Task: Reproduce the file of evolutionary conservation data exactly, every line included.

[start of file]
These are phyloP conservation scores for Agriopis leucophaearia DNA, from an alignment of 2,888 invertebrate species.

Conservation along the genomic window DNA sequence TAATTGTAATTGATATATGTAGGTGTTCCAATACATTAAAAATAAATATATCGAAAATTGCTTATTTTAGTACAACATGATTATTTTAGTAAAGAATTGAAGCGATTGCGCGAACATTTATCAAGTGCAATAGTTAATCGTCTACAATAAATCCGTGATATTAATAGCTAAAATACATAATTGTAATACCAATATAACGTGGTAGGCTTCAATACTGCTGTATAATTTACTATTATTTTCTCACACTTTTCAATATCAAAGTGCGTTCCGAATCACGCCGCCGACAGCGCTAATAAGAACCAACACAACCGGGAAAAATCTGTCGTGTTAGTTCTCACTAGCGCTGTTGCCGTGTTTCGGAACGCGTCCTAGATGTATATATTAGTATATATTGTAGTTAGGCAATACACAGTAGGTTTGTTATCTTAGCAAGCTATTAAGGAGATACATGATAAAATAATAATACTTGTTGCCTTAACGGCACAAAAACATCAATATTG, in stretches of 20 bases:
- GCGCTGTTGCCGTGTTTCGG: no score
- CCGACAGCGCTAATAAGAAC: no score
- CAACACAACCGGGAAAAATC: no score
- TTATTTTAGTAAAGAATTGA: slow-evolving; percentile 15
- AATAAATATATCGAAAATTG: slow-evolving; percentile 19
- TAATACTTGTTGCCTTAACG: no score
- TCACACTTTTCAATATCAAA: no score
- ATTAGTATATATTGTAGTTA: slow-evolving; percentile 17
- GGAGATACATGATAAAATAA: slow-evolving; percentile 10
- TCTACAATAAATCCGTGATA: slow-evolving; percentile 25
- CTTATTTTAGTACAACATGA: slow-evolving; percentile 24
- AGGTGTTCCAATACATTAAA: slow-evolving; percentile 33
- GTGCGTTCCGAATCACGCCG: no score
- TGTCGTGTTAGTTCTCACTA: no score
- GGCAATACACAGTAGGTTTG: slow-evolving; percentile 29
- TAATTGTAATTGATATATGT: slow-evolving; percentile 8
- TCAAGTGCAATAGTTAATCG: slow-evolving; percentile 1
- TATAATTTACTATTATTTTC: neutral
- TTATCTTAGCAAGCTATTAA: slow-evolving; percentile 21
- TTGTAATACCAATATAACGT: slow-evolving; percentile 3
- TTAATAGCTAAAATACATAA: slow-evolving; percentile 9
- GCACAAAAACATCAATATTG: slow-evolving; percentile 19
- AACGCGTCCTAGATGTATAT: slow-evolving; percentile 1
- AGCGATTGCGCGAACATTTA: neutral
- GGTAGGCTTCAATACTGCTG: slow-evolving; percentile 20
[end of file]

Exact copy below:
These are phyloP conservation scores for Agriopis leucophaearia DNA, from an alignment of 2,888 invertebrate species.

Conservation along the genomic window DNA sequence TAATTGTAATTGATATATGTAGGTGTTCCAATACATTAAAAATAAATATATCGAAAATTGCTTATTTTAGTACAACATGATTATTTTAGTAAAGAATTGAAGCGATTGCGCGAACATTTATCAAGTGCAATAGTTAATCGTCTACAATAAATCCGTGATATTAATAGCTAAAATACATAATTGTAATACCAATATAACGTGGTAGGCTTCAATACTGCTGTATAATTTACTATTATTTTCTCACACTTTTCAATATCAAAGTGCGTTCCGAATCACGCCGCCGACAGCGCTAATAAGAACCAACACAACCGGGAAAAATCTGTCGTGTTAGTTCTCACTAGCGCTGTTGCCGTGTTTCGGAACGCGTCCTAGATGTATATATTAGTATATATTGTAGTTAGGCAATACACAGTAGGTTTGTTATCTTAGCAAGCTATTAAGGAGATACATGATAAAATAATAATACTTGTTGCCTTAACGGCACAAAAACATCAATATTG, in stretches of 20 bases:
- GCGCTGTTGCCGTGTTTCGG: no score
- CCGACAGCGCTAATAAGAAC: no score
- CAACACAACCGGGAAAAATC: no score
- TTATTTTAGTAAAGAATTGA: slow-evolving; percentile 15
- AATAAATATATCGAAAATTG: slow-evolving; percentile 19
- TAATACTTGTTGCCTTAACG: no score
- TCACACTTTTCAATATCAAA: no score
- ATTAGTATATATTGTAGTTA: slow-evolving; percentile 17
- GGAGATACATGATAAAATAA: slow-evolving; percentile 10
- TCTACAATAAATCCGTGATA: slow-evolving; percentile 25
- CTTATTTTAGTACAACATGA: slow-evolving; percentile 24
- AGGTGTTCCAATACATTAAA: slow-evolving; percentile 33
- GTGCGTTCCGAATCACGCCG: no score
- TGTCGTGTTAGTTCTCACTA: no score
- GGCAATACACAGTAGGTTTG: slow-evolving; percentile 29
- TAATTGTAATTGATATATGT: slow-evolving; percentile 8
- TCAAGTGCAATAGTTAATCG: slow-evolving; percentile 1
- TATAATTTACTATTATTTTC: neutral
- TTATCTTAGCAAGCTATTAA: slow-evolving; percentile 21
- TTGTAATACCAATATAACGT: slow-evolving; percentile 3
- TTAATAGCTAAAATACATAA: slow-evolving; percentile 9
- GCACAAAAACATCAATATTG: slow-evolving; percentile 19
- AACGCGTCCTAGATGTATAT: slow-evolving; percentile 1
- AGCGATTGCGCGAACATTTA: neutral
- GGTAGGCTTCAATACTGCTG: slow-evolving; percentile 20